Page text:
Food allergy immunotherapy


IMPORTANT The information provided is of a general nature and should not be used as a substitute for professional advice. If you think you may suffer from an allergic or other disease that requires attention, you should discuss it with your family doctor. The content of the information articles and all illustrations on this website remains the intellectual property of Dr Raymond Mullins and cannot be reproduced without written permission.

Immunotherapy (“desensitisation”) to switch off food allergy is an active area of research, but is not yet ready for routine clinical practice. A number of small human studies or oral immunotherapy have been published in the last 10 years, attempting to switch of allergy to dairy, egg and peanut by introducing small amounts of food, and increasing the dose over time.

These are hospital based trials for safety reasons, as many on these studies will have allergic reactions as the dose is being increased, some drop out due to side-effects, and others will have unexpected allergic reactions, such as if they eat the allergic food and then exercise, or have an infection, or forget to take their dose for a few days.  There is also an ongoing need to eat the food most days to maintain tolerance in most trials and reports of eosinophilic oesophagitis developing in some cases. The quality of life appears to be lower and frequency of side-effects higher in those undertaking immunotherapy compared to those simply avoiding their known allergen.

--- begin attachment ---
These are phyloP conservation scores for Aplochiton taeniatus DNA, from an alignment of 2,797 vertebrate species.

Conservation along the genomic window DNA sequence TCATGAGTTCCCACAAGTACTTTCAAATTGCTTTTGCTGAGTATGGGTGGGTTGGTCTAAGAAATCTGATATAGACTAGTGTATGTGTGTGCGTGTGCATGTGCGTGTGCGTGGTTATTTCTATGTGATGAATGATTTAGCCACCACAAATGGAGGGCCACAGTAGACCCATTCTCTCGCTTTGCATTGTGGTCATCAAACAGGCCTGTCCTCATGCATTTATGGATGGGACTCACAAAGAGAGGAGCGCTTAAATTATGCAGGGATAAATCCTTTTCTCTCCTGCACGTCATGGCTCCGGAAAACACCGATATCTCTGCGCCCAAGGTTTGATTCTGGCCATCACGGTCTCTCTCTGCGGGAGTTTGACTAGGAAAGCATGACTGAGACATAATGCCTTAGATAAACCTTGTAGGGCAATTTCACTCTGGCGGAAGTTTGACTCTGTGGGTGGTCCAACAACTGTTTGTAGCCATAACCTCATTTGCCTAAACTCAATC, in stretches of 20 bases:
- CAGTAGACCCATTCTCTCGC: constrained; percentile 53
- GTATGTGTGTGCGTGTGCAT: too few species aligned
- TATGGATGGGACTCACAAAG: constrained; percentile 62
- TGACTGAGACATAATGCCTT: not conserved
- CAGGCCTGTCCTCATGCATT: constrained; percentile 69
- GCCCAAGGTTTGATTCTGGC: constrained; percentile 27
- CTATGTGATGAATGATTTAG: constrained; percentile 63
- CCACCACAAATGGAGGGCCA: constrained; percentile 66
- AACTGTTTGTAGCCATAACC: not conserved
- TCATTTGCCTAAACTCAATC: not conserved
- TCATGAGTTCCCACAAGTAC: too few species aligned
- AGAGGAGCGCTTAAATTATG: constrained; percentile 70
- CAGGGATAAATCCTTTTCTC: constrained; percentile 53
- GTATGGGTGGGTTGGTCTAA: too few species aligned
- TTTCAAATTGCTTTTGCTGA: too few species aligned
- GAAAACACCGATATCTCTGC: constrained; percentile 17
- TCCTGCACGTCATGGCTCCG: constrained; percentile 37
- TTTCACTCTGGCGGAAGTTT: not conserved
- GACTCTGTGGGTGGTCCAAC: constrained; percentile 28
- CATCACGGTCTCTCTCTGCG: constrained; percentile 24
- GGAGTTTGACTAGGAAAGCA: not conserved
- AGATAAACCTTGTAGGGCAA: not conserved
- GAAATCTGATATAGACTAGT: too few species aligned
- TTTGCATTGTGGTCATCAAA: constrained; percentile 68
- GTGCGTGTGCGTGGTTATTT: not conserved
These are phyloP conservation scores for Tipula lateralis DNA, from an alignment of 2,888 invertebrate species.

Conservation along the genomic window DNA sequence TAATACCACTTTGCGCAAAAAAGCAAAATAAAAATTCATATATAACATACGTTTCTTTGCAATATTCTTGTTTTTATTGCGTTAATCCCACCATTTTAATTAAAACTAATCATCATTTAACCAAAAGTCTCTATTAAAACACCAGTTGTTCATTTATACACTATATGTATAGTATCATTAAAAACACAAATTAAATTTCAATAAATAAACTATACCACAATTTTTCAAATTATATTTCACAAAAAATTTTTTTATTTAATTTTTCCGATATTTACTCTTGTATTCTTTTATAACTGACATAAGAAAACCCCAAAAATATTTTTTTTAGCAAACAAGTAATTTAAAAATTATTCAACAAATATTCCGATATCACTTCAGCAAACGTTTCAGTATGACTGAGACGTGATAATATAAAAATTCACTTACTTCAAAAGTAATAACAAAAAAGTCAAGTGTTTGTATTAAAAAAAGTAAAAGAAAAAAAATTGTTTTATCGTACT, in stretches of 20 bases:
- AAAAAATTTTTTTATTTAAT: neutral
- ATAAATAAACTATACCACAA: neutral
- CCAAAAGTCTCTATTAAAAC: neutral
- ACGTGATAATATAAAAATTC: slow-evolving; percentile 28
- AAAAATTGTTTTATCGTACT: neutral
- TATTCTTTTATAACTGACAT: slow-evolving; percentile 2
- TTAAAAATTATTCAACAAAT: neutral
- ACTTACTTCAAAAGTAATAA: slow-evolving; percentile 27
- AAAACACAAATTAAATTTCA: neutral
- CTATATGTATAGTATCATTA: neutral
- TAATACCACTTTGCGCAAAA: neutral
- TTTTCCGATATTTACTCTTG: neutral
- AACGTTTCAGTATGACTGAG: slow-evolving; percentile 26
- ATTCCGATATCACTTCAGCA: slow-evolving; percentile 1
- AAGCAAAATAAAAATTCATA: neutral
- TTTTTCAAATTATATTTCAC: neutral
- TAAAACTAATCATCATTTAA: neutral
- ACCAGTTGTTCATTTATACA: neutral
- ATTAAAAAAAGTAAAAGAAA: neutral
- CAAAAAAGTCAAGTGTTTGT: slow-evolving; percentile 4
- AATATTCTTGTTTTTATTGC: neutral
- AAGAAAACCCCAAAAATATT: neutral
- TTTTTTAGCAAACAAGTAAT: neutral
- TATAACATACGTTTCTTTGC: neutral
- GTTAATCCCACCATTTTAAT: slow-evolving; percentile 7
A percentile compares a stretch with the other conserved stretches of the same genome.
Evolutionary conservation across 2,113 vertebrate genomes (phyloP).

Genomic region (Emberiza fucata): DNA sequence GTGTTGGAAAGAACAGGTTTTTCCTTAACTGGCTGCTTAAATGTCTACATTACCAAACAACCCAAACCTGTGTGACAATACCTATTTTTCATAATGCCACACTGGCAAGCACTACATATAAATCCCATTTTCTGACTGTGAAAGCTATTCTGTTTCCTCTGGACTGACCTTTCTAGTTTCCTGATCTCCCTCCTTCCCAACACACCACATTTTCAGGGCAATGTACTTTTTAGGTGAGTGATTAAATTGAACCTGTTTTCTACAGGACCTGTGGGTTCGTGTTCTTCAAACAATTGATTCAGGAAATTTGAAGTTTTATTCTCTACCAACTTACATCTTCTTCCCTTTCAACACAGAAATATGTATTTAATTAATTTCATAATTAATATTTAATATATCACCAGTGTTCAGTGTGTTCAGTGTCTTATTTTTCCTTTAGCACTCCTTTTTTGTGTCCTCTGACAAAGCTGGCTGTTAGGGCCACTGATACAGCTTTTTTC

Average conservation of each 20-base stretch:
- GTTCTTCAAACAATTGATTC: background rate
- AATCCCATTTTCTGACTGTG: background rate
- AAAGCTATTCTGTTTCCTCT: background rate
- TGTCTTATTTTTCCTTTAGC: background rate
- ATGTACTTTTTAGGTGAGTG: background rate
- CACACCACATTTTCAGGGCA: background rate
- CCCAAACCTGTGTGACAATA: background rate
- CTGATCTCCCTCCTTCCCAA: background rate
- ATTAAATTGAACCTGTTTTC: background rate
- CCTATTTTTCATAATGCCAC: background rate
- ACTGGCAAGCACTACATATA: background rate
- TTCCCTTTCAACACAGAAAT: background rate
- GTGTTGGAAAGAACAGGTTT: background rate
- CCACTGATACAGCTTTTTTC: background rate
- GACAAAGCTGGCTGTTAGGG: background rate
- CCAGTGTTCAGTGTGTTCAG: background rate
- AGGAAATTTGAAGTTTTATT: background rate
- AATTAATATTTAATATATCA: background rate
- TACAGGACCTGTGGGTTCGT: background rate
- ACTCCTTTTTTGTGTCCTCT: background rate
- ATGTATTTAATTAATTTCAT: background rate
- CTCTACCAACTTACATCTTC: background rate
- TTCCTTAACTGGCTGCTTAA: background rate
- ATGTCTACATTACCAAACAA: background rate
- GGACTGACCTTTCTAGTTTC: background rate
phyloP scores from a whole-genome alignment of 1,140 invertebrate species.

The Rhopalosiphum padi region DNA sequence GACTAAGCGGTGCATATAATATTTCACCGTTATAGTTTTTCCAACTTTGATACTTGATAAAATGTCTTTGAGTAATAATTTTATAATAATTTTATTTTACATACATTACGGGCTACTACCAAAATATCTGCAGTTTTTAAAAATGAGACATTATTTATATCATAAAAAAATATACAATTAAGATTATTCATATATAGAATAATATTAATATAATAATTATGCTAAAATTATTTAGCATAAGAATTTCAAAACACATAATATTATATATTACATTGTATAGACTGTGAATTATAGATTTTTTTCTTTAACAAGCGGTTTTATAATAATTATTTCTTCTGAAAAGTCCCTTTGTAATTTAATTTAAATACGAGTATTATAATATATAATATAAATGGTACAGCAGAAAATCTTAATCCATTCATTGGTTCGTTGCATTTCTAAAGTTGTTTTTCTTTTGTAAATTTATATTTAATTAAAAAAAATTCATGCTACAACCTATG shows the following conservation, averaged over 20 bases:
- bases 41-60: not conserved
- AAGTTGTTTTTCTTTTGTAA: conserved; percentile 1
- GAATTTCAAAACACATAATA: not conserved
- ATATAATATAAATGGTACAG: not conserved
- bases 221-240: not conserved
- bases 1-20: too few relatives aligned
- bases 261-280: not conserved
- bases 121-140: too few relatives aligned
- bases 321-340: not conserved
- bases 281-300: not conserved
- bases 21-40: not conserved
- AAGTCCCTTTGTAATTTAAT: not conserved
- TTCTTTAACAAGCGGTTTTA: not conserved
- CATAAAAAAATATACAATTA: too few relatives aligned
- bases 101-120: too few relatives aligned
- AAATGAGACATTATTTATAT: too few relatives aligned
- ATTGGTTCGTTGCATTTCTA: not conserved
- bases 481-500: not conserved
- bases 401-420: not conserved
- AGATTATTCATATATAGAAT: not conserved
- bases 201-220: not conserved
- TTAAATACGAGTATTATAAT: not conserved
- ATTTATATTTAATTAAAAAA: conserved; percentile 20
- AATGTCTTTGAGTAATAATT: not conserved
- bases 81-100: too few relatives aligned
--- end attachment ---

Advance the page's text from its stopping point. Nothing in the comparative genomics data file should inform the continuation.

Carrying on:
This is an exciting area of research but hospital based nature of the studies (for safety reasons) precludes our ability to incorporate this into routine clinical practice at this time.  Food patch immunotherapy (without the risk of eating the food) is also under trial. Long term, one needs a safe process that can be done as an outpatient. Time will tell.

See also ASCIA statement:


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Last reviewed 9 June 2020